Add to Technorati Favorites Presidential Politics for America: 25 Greatest Americans in History (6-3)

Friday, July 20, 2007

25 Greatest Americans in History (6-3)

#6. Thomas Jefferson (1743-1826; author of the Declaration of Independence, Secretary of State, President) - There has been no more talented writer in American History, apologies to Twain, both Kennedies (John and Robert), both Kings (Martin and Culture), and Lincoln.

"We hold these truths to be sacred & undeniable; that all men are created equal & independant, that from that equal creation they derive rights inherent & inalienable, among which are the preservation of life, & liberty, & the pursuit of happiness; that to secure these ends, governments are instituted among men, deriving their just powers from the consent of the governed; that whenever any form of government shall become destructive of these ends, it is the right of the people to alter or to abolish it, & to institute new government, laying its foundation on such principles & organising its powers in such form, as to them shall seem most likely to effect their safety & happiness." - Thomas Jefferson, original pre-amble to Declaration of Independence, 1776

This idea, though mostly derived from
John Locke, was the first time it was written into the basis for a government. True, it's not actually part of law in the United States, written 11 years before Madison's Constitution, but the ideas behind it is what makes it so influential. What's forgotten by many when dismissing the importance of America's Founding Fathers is the effect they had on the entire world subsequent to their endeavor. For example, the French Revolution, though only momentarily successful (and even successful is a liberal words to use there) would not have happened if it were not for the American Revolution. Numerous republican (little r) governments have sprouted in the last 200+ years after America paved the way. The world changed from autocracy-based governments to democracy-based governments. What else is important in this world if not people exercising their right of choice?

Jefferson's penning of the Declaration, with limited help from the rest of the
Committee of Five, sparked the world. The spark ushered in the world wide flame we know of now, with less and less areas of the world untouched by democratic ideals. The Greek quasi-democracy and Roman Republic were isolated in history, with a thousand years of darkness after them. The ideals of America, however, have permeated the rest of the world through current day and into the foreseeable future.

(Early American History tangent: Of course, there will always be one-dimensional nay-sayers and contrarians who argue that since Jefferson said, "All men are created equal," but, "All white males are created equal," is what sprang, that this ideology is not that significant in history. Frankly, we cannot expect that suffrage for women and freedom for blacks were realistic at all in late 18th century America, nor can we expect the leaders of the time to be so far removed from the thoughts of the people.)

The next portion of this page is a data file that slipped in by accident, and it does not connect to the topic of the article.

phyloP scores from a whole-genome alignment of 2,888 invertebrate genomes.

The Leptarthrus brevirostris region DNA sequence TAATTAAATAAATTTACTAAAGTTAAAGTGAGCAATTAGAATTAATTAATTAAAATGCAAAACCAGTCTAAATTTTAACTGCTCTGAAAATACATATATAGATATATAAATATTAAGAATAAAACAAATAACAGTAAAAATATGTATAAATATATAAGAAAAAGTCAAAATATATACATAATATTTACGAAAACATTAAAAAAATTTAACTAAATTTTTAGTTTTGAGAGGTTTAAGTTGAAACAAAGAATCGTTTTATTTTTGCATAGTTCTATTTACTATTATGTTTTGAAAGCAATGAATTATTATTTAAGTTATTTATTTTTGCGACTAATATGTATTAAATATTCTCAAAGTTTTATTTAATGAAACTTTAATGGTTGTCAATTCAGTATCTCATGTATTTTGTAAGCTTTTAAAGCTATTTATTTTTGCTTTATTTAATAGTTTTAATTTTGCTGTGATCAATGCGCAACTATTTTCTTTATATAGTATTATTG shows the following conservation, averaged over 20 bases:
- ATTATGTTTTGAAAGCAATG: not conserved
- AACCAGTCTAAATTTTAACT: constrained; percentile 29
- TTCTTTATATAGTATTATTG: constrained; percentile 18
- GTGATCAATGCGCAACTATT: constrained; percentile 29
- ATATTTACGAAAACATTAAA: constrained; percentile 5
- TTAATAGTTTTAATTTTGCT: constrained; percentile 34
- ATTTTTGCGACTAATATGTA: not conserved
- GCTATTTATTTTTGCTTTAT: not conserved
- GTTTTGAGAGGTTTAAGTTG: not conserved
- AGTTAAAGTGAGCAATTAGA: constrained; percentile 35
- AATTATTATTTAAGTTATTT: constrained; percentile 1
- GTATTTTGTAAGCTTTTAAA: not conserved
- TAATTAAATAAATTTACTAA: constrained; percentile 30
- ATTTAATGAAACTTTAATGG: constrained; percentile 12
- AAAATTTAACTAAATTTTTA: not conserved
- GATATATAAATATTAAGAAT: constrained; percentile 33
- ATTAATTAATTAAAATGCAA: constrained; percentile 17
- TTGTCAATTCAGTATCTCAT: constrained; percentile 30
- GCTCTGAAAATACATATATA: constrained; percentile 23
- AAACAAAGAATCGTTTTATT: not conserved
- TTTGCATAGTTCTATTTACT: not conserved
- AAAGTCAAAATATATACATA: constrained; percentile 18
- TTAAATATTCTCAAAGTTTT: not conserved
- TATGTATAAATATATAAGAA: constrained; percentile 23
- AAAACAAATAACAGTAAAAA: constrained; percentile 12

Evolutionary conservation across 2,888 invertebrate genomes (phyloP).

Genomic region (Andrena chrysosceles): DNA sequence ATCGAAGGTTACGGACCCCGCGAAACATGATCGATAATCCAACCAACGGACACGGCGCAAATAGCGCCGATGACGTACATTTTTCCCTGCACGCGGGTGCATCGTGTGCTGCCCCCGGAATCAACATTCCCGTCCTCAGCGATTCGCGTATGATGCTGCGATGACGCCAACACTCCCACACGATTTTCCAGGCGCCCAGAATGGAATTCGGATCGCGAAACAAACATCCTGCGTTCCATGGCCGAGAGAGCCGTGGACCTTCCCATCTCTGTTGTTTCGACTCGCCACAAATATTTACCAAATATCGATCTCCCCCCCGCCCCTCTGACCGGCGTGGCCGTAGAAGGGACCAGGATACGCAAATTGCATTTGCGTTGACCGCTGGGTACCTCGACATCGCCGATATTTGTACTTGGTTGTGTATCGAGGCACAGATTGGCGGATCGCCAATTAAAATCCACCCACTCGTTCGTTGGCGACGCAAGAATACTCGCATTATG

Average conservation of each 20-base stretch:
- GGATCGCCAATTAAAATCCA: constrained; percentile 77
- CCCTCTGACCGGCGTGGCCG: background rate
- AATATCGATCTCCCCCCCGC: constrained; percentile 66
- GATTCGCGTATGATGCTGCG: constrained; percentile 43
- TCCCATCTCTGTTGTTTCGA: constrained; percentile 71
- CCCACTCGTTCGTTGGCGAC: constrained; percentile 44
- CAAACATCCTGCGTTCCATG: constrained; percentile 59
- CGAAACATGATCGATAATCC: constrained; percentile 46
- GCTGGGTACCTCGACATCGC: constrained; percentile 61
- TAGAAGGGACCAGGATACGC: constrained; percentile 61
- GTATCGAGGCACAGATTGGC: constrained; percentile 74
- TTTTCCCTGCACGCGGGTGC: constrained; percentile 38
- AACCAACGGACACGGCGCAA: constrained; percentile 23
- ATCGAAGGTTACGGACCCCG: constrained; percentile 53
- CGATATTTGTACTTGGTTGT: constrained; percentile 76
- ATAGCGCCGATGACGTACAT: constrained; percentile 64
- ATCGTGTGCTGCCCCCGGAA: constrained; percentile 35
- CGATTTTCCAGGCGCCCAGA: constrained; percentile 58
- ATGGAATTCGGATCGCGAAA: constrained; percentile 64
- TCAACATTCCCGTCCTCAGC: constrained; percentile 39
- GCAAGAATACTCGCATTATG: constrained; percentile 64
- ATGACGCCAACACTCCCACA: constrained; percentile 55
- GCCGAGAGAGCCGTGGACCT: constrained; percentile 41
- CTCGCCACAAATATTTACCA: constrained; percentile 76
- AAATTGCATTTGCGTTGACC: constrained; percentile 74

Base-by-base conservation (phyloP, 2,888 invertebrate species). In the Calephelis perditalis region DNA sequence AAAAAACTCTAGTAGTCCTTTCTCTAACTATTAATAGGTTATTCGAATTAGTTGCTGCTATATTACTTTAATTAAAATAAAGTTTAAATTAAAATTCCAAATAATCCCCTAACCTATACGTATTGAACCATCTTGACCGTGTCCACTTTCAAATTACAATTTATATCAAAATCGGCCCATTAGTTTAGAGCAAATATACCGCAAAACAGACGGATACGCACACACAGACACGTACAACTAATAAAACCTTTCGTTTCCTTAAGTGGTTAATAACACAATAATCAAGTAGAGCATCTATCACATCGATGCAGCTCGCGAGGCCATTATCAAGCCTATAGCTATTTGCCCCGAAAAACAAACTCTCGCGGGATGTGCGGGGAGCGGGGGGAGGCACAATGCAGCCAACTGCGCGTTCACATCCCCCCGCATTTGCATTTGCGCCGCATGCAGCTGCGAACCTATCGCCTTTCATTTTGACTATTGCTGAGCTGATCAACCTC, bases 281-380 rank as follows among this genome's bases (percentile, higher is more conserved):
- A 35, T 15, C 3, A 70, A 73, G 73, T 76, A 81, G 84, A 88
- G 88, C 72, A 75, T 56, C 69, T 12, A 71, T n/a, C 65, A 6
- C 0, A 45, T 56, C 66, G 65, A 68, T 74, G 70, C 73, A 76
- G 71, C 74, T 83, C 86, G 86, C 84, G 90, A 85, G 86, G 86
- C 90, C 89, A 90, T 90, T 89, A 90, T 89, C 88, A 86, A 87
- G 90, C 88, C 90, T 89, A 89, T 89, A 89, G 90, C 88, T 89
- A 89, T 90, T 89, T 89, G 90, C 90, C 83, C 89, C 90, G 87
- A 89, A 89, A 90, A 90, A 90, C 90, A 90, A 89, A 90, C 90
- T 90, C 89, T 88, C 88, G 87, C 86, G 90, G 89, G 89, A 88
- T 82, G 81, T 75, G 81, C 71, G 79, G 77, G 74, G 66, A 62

First, do you think the southern colonies go along for the ride if freedom for blacks was guaranteed? Of course not. And if the Mid-Atlantic and New England colonies decided to forge ahead on their own, would the Revolution have been successful? Unlikely. Would America then be the strong force with which we are comfortable? No. And if this American Revolution against a monarchy, as limited as it was, was unsuccessful, how many future nation-states would have followed that example of failure? Probably not many. Then what type of world would we live in? A completely different one. Therefore, I can only conclude that setting aside such radical ideas as women's suffrage and emancipated slaves would have killed the Revolution on the spot, and the greater good would have died with it.

After all, could we ignore similar limited documents in history because they were less than perfect? Is 1215's Magna Carta less of a document because a full-fledged Republic wasn't set up in England? No way. It was a crucial step in the right direction; a necessary point in history. Some issues take time to develop before enough support can be fostered. In 50 years, gay marriage will be legal and the death penalty will be abolished in America and both will be looked on as archaic laws, but if a national politician were to stand up right now and demand those changes, before the country is ready, than 50 years becomes 100.)

Jefferson's service to his country after 1776 is also important. He served as minister to France in the late 1780's, missing the writing of the Constitution, but pushing from afar his friend James Madison for a Bill of Rights. He served as Washington's first-term Secretary of State, a crucial position in the country's first four years. It was during this time he first started to establish his anti-Federalist platform in opposition to Alexander Hamilton's strong Federalism. A loss to John Adams in the election 1796 (and as a result Vice-President under Adams), brought him back into politics before his victory over Adams in the election of 1800.

His Presidency is one of the most successful. He rolled back much of Adams' Federalist policies. He about doubled the size of the country with the largest peaceful transaction of land in history (
Louisiana Purchase), which though a fortuitous development for the Jefferson Administration, cannot be denied significance in American history.

And yet, despite all of Jefferson's accomplishments, the first accomplishment he wished written on his epitaph was as author of the Declaration of Independence, and there is no subsequent mention of his presidency on it. He understood the importance of the document, and so should we.